De-terrorizing the Texts of Terror: What The Bible’s “Punishing God” is Really All About

De-terrorizing the Texts of Terror: What The Bible’s “Punishing God” is Really All About February 16, 2015

There are any number of texts in the Bible that depict God as a punishing God, and God’s punishments, according to these texts, can be quite severe. I have noticed that some evangelicals who emphasize God’s love tend to ignore these texts, while others seem to take delight in a punitive God. Some progressives are not sure what to do with these texts either.

There is no need to be afraid of these texts. We don’t have to ignore them or deny them or cut them out of our Bibles. The inspiration of these texts of terror is not to be found in what they teach about God, but in what they teach about ourselves. These texts do not tell us who God is, they tell us who we are, namely, fragile, fallible human creatures who are inclined to project our flaws onto God.

These texts expose our all-too-common tendency to project our fears, anxieties, insecurities, guilt, biases, skewed perceptions, and negative self-image onto God. These texts show us how messed up we can be in our understanding of God.

Why can I say this? Because I read these stories through the lens of the greatest story in the Bible, the story of Jesus. For a Christian, the story of Jesus should trump all other stories. To be a Christian is first of all to be a follower of Christ. The sacred story of Jesus is the story through which I filter all the other stories. And in the story of Jesus I meet a nonviolent God.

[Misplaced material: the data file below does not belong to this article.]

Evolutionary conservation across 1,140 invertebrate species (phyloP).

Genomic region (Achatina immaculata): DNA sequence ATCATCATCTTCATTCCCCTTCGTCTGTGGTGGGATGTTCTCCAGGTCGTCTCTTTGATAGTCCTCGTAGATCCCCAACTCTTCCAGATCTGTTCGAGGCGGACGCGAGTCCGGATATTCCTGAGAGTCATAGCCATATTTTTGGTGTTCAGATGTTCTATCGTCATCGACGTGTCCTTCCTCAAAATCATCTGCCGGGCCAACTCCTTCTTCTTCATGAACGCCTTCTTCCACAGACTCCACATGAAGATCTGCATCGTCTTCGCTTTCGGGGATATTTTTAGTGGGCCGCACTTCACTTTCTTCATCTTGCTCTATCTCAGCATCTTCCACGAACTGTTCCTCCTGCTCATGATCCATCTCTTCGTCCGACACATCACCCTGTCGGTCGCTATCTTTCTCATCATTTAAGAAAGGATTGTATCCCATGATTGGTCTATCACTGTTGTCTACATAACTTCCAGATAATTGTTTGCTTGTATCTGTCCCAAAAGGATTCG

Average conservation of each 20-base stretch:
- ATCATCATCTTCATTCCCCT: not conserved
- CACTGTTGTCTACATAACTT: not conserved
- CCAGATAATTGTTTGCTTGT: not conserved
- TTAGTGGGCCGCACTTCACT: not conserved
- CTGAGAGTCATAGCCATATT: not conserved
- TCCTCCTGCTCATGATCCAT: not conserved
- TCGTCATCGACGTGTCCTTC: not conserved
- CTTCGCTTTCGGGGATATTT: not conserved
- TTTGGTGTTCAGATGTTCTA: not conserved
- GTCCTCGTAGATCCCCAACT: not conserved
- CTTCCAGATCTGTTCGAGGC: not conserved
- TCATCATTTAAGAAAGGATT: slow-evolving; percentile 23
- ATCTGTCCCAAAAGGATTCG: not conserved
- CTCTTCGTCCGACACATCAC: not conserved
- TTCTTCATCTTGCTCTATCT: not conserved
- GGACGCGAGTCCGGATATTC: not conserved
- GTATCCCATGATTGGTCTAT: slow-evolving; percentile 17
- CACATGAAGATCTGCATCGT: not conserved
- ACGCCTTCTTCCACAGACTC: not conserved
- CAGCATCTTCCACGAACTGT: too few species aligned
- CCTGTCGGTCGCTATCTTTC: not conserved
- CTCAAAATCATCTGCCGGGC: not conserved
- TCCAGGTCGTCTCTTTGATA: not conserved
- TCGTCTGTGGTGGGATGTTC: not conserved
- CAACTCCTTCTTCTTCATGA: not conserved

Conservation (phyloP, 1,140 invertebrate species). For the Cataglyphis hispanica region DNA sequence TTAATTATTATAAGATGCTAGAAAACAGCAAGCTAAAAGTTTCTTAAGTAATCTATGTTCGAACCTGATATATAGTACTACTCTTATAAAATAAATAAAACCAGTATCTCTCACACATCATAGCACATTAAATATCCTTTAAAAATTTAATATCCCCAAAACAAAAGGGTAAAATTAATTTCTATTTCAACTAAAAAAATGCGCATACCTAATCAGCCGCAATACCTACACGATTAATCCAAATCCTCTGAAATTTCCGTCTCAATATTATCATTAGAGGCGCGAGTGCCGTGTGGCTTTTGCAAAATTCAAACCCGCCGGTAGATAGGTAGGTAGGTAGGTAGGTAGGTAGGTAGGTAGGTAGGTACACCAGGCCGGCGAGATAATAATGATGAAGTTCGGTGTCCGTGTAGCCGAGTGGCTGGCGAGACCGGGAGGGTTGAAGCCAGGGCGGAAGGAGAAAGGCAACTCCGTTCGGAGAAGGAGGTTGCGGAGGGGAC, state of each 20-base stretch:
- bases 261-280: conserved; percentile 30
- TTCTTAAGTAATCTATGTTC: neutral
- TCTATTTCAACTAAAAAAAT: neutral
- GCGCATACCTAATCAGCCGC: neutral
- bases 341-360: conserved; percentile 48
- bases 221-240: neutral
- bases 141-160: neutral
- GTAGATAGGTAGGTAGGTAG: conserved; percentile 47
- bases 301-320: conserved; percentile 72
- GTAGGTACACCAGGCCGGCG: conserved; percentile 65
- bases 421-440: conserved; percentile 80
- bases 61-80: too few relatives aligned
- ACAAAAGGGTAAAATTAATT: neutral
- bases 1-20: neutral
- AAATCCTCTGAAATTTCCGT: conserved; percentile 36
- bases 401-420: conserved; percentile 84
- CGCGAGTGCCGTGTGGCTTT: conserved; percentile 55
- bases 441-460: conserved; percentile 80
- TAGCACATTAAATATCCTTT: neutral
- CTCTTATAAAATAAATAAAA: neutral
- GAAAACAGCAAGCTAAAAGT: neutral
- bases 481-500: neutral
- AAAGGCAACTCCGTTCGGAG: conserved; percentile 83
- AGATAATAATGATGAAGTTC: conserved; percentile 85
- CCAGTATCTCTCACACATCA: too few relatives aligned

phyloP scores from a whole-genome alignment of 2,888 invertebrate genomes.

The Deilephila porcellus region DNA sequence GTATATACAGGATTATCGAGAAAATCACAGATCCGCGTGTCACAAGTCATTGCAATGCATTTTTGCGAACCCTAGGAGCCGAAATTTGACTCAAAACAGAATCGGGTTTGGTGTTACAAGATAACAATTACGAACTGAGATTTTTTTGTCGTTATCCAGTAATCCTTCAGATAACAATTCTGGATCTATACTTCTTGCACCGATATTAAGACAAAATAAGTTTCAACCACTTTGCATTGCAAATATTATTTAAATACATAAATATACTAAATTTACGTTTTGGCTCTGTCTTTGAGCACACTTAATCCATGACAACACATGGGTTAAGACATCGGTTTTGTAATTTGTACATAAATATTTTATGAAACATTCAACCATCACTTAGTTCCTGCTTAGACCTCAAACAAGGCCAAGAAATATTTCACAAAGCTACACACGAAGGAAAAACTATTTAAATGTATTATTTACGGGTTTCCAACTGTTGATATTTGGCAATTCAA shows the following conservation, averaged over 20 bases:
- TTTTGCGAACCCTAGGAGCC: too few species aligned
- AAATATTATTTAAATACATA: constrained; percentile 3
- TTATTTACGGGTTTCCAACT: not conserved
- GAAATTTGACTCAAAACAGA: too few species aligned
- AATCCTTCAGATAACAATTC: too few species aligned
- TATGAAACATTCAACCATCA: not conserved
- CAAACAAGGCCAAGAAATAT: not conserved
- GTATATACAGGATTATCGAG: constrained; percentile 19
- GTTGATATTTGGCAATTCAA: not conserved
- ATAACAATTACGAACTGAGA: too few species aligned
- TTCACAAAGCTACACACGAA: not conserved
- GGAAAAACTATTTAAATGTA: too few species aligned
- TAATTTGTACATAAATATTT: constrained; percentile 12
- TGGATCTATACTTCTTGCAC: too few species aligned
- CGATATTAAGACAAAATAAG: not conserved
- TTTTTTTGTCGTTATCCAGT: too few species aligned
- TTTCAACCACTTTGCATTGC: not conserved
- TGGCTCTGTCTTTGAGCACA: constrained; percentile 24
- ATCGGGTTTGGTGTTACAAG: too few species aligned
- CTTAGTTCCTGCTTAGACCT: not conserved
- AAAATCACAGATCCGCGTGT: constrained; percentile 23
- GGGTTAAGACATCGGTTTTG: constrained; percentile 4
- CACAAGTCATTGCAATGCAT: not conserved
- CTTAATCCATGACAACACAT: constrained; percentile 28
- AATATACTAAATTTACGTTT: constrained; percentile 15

Jesus teaches his disciples to love their enemies, to pray for them and do good by them so they will live as God’s children in the world, for God “is kind to the ungrateful and the wicked” (Luke 6:35). Jesus bases this instruction on the compassionate character of God, “Be merciful, just as your Father is merciful” (Luke 6:36).

Jesus, of course, embodied what he taught. Jesus rebuked the disciples when they wanted him to call down fire from heaven upon the Samaritans when the Samaritans refused them passageway through their country. I imagine Jesus thinking, “Don’t you get it yet. I didn’t come to torch people, I came to heal people” (Luke 9:51-56). When a disciple cut off the ear of one who had come to arrest Jesus, Jesus told his disciple to put his sword away and then healed the injured man (Luke 22:49-51). Jesus never responded violently to violence, and according to one Gospel account he even prayed for the forgiveness of his tormentors (Luke 22:34). He endured the intense suffering and humiliation of a Roman execution without any hate or desire for vengeance or retribution. The story of Jesus reveals a compassionate, forgiving, nonviolent God.

By reading the rest of the Bible through the filter of the story of Jesus, the human propensity for projecting our violent tendencies onto God is exposed. A simple rule that can be applied to any text is this: If the God described in the text is not as good, loving, merciful, just, and compassionate as we know ourselves to be in our better moments, then we should know that the God depicted in the text cannot be a true picture of God.

We can call this listening to the Spirit, trusting our “inner authority,” connecting with our true selves, or we might simply call it common sense, but we should know in our hearts that if we are ever more loving than the God we imagine, then the God we imagine cannot be God.

I recently discussed the subject of hell with a conservative Christian friend. She brought it up because she knew I didn’t believe in eternal torment. In the course of the conversation I asked her, “Would you under any circumstances condemn your worst enemy to a fate of eternal agony? She wouldn’t. (I knew she wouldn’t, which is why I asked her that question. I’m not sure I would ask that of just anyone.)

I said, “Then why do you think God would? Are you more gracious and forgiving than God?”

This seemed to make sense to her. But then she came back with the common traditional response, “But you know the Bible says . . .” I responded, “Yes, in a few places the Bible talks about hell, but could it be possible that you are misreading the Bible?”